If, like me, you recently read through the hundreds of pages of the Levelling Up White Paper, the pre-launch guidance on the UK Shared Prosperity Fund (UKSPF)or the analysis that followed, you may have spotted some good bits, and some less good. Most importantly, whether you read it all or not, you will still have many questions as to how this agenda will be implemented in Scotland.
Levelling Up and UKSPF are names we have had in our heads for quite some time now and yet few of us really grasp what they mean and what their impact on the voluntary sector might be. Today’s debatein the Scottish Parliament is a chance to hear more about the issues at stake.
Engagement and collaboration with voluntary organisations are key to delivering Levelling Up in Scotland. The sector does so much more than ‘performing a million acts of kindness daily’ as outlined in the White Paper. It is crucial that decision makers understand that the voluntary sector is an important economic asset, that it delivers vital public services and specialist support, and that it has great expertise that it is willing to share. These are the reasons why the sector must be considered as an equal partner in the delivery of Levelling Up.
At SCVO, we are looking forward to seeing more details about how the proposed missions will impact our communities and how funds will be distributed. We also believe that policy alignment between the UK and Scottish Governments is essential. This needs to be given much greater attention now to avoid an ever more confusing landscape where transparency and accountability are simply lost. As a starting point, while we understand that the role of local leaders is central, it would be helpful to get a better understanding of the remit of the devolved nations in this agenda.
On the UKSPF more specifically, while we await further guidance in the spring, SCVO has already shared its concerns about the timings and potential delays in funding. These were also raised by the Convener of the Finance and Public Administration Committee last week as they took evidence from the Secretary of State for Levelling Up, Housing and Communities, Michael Gove MP. As EU funding comes to an end, voluntary organisations need reassurance that long-term, multi-year funding will be available in the 2022/23 financial year and, if not, that bridging arrangements will be put in place for voluntary organisations in Scotland who are facing a cliff edge and have little or no resilience to manage this, due to long-standing dependence on short-term funding streams.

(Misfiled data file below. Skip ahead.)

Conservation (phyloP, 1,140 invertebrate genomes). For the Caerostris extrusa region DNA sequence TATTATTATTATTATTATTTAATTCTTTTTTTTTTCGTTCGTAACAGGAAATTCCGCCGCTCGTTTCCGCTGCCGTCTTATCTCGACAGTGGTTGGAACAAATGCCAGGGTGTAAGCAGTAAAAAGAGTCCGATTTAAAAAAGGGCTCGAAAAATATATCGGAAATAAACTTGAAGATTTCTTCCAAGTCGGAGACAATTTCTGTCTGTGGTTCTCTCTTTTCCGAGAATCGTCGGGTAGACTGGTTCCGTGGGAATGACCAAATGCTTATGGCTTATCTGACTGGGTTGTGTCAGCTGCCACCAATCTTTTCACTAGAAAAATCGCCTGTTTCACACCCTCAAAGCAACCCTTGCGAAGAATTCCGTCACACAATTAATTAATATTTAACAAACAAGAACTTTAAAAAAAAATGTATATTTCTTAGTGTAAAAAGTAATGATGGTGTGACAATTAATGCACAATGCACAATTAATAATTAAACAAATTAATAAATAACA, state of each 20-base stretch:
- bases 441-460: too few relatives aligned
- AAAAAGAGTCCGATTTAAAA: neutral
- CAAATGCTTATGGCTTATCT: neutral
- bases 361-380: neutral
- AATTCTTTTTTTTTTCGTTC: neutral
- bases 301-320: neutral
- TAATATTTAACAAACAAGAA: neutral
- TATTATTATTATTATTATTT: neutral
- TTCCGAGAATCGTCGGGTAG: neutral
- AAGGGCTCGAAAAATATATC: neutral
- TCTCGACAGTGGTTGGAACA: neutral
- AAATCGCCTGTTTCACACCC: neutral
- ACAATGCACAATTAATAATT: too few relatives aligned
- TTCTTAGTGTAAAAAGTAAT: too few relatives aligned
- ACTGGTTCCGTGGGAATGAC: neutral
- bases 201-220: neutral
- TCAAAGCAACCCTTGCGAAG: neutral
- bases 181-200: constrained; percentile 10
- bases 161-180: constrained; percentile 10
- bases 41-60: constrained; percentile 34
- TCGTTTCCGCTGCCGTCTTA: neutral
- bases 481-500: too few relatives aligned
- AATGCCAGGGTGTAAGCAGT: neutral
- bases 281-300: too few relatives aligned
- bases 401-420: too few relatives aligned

On this issue, we welcome the Secretary of State’s statement in parliament last Thursday that the UK Government will do everything they can to ensure worthwhile projects can continue as European Structural Funds come to an end. The Department for Levelling Up, Housing & Communities (DLUHC) has also recently established a team in Scotland. We hope to work closely with them in the coming months to ensure that funding that the sector needs and has a right to expect is delivered on time, as noted by Mr Gove.
We also look forward to seeing greater engagement between the voluntary sector and the UK Government on these matters. As the Secretary of State also suggested in his evidence, we would encourage organisations to contact their elected representatives, and MSPs to check with organisations in their constituencies, so that any concerns they have about replacement funding can be shared with Mr Gove’s office promptly.
Finally we are working with our sister organisations across the UK to raise these issues and you might be interested in joining the next meeting of the All Party Parliamentary Group on Charities and Volunteering that will take place on Wednesday 9 March and will consider the role of communities in levelling up. SCVO and its partners will also continue to gather evidence from the sector to best inform DLUHC plans as we move forward. We are hoping to arrange a couple of events soon to discuss it all more widely. In the meantime, if you any have thoughts or concerns that you’d like to share with us, please contact me at firstname.lastname@example.org.